Orange SA, France’s biggest phone company, said it may be interested in entering Canada’s wireless market, including renting spectrum from other carriers.
“Given the migratory flow of tourists and professionals between France and Canada, the Canadian market could be of interest to our subsidiary Orange Horizons,” Tom Wright, a spokesman for the Paris-based company, said Wednesday in an e-mail.
“Orange is not going to launch activities in Canada right now,” Wright said by phone.
An earlier newspaper report said Orange is examining an entry into Canada’s wireless market. Canadian trade officials have held meetings with Orange, Caitlin Workman, a spokeswoman for Canada’s trade department, said in an e-mail. Wright declined to comment on any meetings.
The Canadian government has been trying to boost competition in Canada’s mobile phone industry by making it more difficult for the country’s three biggest providers, Rogers Communications Inc., BCE Inc. and Telus Corp., to make acquisitions and buy wireless spectrum
Orange Horizons explores for new business opportunities, including starting a so-called mobile virtual network operator, or MVNO, Wright said. MVNOs rent wireless spectrum from other companies, instead of setting up their own cell towers.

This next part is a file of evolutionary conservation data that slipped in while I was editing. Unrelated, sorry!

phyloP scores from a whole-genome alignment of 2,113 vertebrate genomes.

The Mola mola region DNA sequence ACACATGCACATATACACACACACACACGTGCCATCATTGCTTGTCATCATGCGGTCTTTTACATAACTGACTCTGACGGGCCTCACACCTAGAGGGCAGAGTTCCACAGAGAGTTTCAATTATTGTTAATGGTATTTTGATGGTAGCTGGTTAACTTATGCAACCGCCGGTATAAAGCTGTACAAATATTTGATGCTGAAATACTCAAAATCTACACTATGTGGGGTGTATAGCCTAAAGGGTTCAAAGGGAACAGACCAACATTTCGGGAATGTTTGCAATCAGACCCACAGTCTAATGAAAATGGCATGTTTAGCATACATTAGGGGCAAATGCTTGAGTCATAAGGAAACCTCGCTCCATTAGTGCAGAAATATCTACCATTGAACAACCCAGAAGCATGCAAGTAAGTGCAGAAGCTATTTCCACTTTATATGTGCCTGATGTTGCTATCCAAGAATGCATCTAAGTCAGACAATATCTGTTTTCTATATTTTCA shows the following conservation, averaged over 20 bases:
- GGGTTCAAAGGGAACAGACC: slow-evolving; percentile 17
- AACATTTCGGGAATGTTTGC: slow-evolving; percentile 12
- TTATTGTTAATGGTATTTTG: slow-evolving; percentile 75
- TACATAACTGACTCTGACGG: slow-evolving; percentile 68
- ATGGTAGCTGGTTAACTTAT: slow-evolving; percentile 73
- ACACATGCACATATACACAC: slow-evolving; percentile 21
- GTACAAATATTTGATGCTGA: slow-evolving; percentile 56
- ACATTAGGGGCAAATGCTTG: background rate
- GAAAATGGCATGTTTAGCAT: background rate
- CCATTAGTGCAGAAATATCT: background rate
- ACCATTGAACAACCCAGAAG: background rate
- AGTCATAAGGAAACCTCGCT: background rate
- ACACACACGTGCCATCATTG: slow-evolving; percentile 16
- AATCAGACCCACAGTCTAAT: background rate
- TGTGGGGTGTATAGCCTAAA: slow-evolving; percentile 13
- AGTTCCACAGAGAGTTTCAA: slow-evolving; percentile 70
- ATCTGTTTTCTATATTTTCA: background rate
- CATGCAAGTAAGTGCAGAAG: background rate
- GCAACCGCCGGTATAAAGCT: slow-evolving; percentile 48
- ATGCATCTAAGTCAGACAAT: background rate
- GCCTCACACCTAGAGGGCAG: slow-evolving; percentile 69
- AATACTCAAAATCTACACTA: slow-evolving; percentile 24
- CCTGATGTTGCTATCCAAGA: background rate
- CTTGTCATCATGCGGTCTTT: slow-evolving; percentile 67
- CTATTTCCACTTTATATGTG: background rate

Any new MVNOs wouldn’t be competitive in the Canadian market unless the government changed regulation to keep prices for renting spectrum low, Maher Yaghi, a Toronto-based analyst with Desjardins Securities Inc., said in a note to clients Wednesday.
Orange has a business-services unit in Montreal, which provides companies with technology support and cloud computing, according to its website.
Last month, the Canadian government unveiled a free trade agreement
in principle with the European Union that would raise the threshold for reviewing takeovers of Canadian companies by European ones to $1.5 billion from $344 million.
It’s unlikely news of the meeting is anything more than “noise,” Jeffrey Fan, a Toronto-based analyst for Bank of Nova Scotia, said in a note to clients. “Even though the government is doing what it can to entice capital investment into a viable fourth operator, it is not enough for deep-pocket strategic investors to act.